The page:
Guys, Pedicures Are for You, Too Cracked Heels, for Example, Can Lead to a Serious Infection

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One night
as Chris Banting was undressing for bed, he was surprised when his
wife Helen pointed out to him that the back of his right calf was
a worrying scarlet colour.

‘It was strange
because I wasn’t in any discomfort at all,’ says Chris, 62.

‘If you have
an infection, you think you’d be in pain or running a temperature,
but I felt fine.’

It was November
2007 and the busiest time of the year in his job as a charity fundraising
manager, but he decided it was something he should get checked out.

In fact, Chris
was suffering from cellulitis – a serious bacterial infection of
the skin.

Left untreated,
the bacteria can spread through the body and cause potentially fatal
blood poisoning or an infection of the muscle, bone or heart valve.

Around 70,000
people are hospitalised with it every year.

Cellulitis
– not to be confused with cellulite – affects the deep layer of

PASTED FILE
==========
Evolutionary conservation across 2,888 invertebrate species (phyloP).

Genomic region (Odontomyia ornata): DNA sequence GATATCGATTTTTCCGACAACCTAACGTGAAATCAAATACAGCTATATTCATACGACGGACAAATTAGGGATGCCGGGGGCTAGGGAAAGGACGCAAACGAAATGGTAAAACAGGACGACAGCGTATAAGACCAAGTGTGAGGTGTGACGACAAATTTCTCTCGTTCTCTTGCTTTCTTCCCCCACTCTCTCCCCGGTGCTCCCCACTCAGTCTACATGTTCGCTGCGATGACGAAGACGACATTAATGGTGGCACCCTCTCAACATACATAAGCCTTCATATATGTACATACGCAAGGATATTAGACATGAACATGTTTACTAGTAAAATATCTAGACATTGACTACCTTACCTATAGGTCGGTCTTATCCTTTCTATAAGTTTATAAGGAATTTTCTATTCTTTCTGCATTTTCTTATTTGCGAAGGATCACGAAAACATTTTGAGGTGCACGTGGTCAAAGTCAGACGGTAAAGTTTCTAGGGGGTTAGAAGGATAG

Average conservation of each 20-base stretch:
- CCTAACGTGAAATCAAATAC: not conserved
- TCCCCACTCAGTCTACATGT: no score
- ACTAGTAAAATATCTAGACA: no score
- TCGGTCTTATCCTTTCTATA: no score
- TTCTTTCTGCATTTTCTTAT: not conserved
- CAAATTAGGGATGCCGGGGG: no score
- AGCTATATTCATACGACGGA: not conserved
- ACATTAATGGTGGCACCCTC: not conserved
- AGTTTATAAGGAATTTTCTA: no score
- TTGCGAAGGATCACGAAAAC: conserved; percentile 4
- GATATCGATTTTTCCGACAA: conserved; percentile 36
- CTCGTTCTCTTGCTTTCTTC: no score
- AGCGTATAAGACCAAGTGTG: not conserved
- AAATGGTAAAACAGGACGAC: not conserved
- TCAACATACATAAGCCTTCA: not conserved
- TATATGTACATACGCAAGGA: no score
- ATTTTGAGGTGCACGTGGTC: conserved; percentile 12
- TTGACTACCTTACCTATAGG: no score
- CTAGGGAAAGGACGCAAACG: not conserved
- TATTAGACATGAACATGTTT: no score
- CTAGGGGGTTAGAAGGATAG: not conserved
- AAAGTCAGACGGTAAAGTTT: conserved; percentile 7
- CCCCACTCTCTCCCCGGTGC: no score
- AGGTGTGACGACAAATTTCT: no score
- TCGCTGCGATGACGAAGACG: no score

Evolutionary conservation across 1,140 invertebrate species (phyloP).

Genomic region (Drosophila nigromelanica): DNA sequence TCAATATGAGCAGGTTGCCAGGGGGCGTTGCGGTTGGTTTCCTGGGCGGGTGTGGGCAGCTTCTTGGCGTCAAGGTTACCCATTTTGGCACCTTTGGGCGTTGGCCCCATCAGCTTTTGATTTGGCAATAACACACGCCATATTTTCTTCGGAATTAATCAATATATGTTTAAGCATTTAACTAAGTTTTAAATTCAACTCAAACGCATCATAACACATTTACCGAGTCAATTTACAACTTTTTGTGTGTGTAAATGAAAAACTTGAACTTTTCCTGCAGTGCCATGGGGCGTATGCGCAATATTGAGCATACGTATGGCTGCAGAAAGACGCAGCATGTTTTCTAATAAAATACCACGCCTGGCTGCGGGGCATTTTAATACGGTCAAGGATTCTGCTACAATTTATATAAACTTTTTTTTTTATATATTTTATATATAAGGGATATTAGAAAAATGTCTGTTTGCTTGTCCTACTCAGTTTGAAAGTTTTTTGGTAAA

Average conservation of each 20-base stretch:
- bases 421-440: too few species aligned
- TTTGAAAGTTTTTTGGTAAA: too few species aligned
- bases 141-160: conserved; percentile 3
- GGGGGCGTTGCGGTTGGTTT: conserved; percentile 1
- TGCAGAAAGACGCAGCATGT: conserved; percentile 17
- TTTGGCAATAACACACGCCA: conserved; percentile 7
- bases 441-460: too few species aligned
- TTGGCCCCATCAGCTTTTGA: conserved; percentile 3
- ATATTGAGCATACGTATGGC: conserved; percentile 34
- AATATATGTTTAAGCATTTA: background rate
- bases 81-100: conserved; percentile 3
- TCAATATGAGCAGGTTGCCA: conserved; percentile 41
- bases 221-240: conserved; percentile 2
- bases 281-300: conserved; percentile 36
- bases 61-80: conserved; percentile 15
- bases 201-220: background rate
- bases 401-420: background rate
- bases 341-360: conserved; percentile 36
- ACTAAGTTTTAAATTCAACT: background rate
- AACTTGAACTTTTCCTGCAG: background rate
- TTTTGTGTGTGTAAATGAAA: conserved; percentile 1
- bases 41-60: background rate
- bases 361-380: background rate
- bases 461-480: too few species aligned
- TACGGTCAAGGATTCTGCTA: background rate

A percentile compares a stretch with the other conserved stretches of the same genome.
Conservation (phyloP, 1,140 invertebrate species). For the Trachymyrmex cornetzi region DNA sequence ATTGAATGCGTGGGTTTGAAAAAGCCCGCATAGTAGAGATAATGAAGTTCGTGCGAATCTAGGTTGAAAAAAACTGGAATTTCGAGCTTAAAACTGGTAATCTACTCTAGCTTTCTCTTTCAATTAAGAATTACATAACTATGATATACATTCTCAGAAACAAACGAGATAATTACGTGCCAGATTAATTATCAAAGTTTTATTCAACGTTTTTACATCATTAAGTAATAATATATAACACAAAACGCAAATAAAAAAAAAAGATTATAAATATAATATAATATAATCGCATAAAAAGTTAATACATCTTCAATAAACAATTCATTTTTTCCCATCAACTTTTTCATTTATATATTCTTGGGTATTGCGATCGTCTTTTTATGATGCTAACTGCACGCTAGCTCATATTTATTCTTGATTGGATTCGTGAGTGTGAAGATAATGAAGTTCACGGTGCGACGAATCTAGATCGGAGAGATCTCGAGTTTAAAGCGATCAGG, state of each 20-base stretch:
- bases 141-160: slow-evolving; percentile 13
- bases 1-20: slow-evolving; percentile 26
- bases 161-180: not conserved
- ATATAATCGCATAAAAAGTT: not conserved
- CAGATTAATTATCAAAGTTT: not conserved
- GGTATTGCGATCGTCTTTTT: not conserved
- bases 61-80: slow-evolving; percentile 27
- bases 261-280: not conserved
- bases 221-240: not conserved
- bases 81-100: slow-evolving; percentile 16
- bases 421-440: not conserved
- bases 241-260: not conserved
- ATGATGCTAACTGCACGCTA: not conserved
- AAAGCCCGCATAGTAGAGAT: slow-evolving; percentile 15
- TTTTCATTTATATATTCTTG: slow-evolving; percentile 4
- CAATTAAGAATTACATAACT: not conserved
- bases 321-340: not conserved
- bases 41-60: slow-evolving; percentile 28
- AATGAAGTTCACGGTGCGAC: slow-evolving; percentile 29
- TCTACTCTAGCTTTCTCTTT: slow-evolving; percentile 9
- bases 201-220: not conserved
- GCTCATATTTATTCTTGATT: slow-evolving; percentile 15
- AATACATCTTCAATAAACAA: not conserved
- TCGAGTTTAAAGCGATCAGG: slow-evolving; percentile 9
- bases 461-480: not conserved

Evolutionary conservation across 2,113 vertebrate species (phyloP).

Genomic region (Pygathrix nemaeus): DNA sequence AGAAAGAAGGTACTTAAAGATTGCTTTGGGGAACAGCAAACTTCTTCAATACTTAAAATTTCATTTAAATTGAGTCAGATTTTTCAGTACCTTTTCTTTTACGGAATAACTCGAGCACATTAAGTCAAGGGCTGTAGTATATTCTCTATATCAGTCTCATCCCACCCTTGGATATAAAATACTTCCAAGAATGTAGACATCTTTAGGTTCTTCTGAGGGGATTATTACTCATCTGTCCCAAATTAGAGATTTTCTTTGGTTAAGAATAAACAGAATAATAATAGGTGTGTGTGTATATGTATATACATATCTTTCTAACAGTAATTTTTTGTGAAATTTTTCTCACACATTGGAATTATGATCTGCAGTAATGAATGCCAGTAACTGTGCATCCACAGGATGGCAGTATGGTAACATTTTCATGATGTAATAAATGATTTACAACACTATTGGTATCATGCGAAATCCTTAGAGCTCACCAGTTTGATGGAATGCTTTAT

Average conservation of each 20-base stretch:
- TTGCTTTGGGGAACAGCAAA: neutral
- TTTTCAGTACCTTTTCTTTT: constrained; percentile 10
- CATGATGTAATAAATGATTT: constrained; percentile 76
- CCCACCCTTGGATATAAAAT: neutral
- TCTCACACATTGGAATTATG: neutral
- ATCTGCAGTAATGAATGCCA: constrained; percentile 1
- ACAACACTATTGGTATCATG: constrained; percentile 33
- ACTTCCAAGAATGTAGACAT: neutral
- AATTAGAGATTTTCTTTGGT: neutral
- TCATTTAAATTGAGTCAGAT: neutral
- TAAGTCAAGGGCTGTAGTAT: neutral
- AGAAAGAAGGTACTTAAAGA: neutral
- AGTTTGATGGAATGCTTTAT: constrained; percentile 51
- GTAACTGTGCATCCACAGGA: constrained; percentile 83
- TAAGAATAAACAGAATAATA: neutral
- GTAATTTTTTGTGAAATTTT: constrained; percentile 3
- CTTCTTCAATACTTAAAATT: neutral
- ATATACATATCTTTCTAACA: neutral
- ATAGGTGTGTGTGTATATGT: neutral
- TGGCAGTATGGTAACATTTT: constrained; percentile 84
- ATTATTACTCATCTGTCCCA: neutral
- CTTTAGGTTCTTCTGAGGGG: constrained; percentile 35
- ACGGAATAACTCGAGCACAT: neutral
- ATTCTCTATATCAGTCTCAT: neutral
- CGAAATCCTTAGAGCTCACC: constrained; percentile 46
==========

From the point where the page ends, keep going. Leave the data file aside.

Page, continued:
skin known as the dermis, and sometimes the layer of fat and soft
tissues beneath.

Initially,
it causes the skin to become sore, red and swollen.

Though it commonly
affects the lower legs, it can occur on any part of the body.

Dr Nick Lowe,
consultant dermatologist and spokesperson for the British Skin Foundation,
explains that we all have bacteria living on our skin.

Usually this
doesn’t cause any harm, but if the skin is damaged by an ulcer,
cut, graze or insect bite, or even if it is simply cracked through
conditions such as eczema, the bacteria can get in, causing an infection.

Nail infections
or ingrown toenails can also be a source.

‘When this
happens, the infected area becomes inflamed, tender, red and often
hot,’ says Dr Lowe.

‘It may also
blister. The infection is usually accompanied by symptoms of feeling
generally unwell, including fever and nausea.’

Those with
weakened immune systems are particularly vulnerable, as their bodies
lack the strength to fight off the infection.

Other risk
factors include diabetes, as it often causes poor blood supply to
the skin, which may lead to ulcers that can serve as an entry point
for bacteria.

Athlete’s foot
can also make you more prone to cellulitis, as this may cause the
skin to crack.

A severe case
of cracked heels could make you more vulnerable, too. As can lymphoedema
– a condition that causes swelling in a part of the body because
of fluid build-up under the skin.

Read
the rest of the article

October
9, 2009

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